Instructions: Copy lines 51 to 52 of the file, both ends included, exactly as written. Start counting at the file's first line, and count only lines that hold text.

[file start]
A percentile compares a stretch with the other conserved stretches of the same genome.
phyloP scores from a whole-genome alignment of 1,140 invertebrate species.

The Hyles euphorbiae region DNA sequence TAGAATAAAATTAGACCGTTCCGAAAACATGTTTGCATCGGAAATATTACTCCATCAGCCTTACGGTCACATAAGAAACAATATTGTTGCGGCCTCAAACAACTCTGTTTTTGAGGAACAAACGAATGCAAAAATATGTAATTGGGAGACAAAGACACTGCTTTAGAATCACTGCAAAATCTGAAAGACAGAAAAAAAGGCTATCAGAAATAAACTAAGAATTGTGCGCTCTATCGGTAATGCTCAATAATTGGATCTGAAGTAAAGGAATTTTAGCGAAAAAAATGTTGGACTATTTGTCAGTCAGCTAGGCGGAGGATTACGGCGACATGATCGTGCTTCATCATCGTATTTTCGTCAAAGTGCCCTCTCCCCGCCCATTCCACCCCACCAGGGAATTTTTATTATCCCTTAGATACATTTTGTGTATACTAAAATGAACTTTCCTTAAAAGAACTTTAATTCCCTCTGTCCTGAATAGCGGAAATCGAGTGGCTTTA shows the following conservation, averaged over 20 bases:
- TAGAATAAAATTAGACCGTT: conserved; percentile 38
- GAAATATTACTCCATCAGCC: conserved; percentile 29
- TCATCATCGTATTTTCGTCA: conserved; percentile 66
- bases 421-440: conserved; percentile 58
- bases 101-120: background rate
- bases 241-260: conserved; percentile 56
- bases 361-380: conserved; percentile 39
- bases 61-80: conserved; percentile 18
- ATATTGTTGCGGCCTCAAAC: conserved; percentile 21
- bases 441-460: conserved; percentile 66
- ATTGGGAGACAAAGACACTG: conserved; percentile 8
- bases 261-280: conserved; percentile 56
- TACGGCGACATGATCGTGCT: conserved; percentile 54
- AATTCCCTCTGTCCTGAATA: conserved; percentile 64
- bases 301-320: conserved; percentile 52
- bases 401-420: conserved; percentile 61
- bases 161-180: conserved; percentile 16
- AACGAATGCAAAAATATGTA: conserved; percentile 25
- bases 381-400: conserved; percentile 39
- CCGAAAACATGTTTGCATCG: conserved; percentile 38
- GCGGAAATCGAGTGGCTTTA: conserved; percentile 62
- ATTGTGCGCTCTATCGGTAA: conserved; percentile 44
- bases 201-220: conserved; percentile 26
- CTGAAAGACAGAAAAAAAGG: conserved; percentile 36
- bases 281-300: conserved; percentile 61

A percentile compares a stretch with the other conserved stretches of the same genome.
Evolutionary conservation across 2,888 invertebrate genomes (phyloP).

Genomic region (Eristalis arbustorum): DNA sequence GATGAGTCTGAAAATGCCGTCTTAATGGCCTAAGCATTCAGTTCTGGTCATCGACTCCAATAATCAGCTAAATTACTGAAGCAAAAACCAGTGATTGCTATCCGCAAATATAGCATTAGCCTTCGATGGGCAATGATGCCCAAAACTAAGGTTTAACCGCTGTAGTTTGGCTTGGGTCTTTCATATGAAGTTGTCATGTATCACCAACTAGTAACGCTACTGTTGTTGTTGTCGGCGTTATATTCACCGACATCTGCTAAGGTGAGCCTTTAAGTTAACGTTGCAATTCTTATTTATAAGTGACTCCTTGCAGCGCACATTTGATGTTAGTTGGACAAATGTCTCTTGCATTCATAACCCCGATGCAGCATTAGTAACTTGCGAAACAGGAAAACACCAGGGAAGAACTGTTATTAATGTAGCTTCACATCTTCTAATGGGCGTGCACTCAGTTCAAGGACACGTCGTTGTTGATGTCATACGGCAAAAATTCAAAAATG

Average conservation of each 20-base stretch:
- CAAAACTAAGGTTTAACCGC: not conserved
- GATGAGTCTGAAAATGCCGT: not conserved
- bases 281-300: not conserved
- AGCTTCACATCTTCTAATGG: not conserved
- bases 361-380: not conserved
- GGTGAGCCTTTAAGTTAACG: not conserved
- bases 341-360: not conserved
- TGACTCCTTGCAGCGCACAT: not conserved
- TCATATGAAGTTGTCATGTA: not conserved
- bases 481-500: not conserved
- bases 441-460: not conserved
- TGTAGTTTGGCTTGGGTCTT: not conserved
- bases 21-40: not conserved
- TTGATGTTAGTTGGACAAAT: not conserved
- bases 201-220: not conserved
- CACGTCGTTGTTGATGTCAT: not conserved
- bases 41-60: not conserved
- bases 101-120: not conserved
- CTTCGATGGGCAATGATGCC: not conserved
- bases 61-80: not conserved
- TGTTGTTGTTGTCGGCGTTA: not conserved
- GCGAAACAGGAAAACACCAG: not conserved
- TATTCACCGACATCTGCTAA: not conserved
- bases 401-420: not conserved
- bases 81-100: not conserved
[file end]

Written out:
- CTTCGATGGGCAATGATGCC: not conserved
- bases 61-80: not conserved